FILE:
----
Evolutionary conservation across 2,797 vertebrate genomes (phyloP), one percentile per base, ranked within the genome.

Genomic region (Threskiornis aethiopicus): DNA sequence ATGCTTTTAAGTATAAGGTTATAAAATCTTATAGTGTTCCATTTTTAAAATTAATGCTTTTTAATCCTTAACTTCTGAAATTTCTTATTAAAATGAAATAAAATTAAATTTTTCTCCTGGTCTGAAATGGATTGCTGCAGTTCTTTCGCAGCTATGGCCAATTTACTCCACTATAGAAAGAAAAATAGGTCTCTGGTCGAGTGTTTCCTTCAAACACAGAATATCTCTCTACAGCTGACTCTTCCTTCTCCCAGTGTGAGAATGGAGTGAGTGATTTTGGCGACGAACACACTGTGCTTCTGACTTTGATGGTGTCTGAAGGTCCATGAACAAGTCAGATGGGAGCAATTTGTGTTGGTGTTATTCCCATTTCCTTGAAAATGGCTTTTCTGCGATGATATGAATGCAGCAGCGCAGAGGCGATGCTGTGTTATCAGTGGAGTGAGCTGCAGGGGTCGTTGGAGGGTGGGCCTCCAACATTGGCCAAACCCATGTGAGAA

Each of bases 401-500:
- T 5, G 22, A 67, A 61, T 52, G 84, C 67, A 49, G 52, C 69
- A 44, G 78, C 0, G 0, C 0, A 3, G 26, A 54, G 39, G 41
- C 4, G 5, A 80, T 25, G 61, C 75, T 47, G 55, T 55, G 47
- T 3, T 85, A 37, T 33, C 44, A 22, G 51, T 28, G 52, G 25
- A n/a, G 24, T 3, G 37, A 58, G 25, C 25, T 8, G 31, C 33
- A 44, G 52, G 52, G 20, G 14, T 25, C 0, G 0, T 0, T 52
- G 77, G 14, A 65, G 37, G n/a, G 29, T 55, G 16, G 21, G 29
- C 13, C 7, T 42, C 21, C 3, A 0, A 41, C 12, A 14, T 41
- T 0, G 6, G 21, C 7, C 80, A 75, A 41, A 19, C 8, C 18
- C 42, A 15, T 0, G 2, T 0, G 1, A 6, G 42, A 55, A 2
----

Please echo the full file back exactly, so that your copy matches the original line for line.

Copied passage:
Evolutionary conservation across 2,797 vertebrate genomes (phyloP), one percentile per base, ranked within the genome.

Genomic region (Threskiornis aethiopicus): DNA sequence ATGCTTTTAAGTATAAGGTTATAAAATCTTATAGTGTTCCATTTTTAAAATTAATGCTTTTTAATCCTTAACTTCTGAAATTTCTTATTAAAATGAAATAAAATTAAATTTTTCTCCTGGTCTGAAATGGATTGCTGCAGTTCTTTCGCAGCTATGGCCAATTTACTCCACTATAGAAAGAAAAATAGGTCTCTGGTCGAGTGTTTCCTTCAAACACAGAATATCTCTCTACAGCTGACTCTTCCTTCTCCCAGTGTGAGAATGGAGTGAGTGATTTTGGCGACGAACACACTGTGCTTCTGACTTTGATGGTGTCTGAAGGTCCATGAACAAGTCAGATGGGAGCAATTTGTGTTGGTGTTATTCCCATTTCCTTGAAAATGGCTTTTCTGCGATGATATGAATGCAGCAGCGCAGAGGCGATGCTGTGTTATCAGTGGAGTGAGCTGCAGGGGTCGTTGGAGGGTGGGCCTCCAACATTGGCCAAACCCATGTGAGAA

Each of bases 401-500:
- T 5, G 22, A 67, A 61, T 52, G 84, C 67, A 49, G 52, C 69
- A 44, G 78, C 0, G 0, C 0, A 3, G 26, A 54, G 39, G 41
- C 4, G 5, A 80, T 25, G 61, C 75, T 47, G 55, T 55, G 47
- T 3, T 85, A 37, T 33, C 44, A 22, G 51, T 28, G 52, G 25
- A n/a, G 24, T 3, G 37, A 58, G 25, C 25, T 8, G 31, C 33
- A 44, G 52, G 52, G 20, G 14, T 25, C 0, G 0, T 0, T 52
- G 77, G 14, A 65, G 37, G n/a, G 29, T 55, G 16, G 21, G 29
- C 13, C 7, T 42, C 21, C 3, A 0, A 41, C 12, A 14, T 41
- T 0, G 6, G 21, C 7, C 80, A 75, A 41, A 19, C 8, C 18
- C 42, A 15, T 0, G 2, T 0, G 1, A 6, G 42, A 55, A 2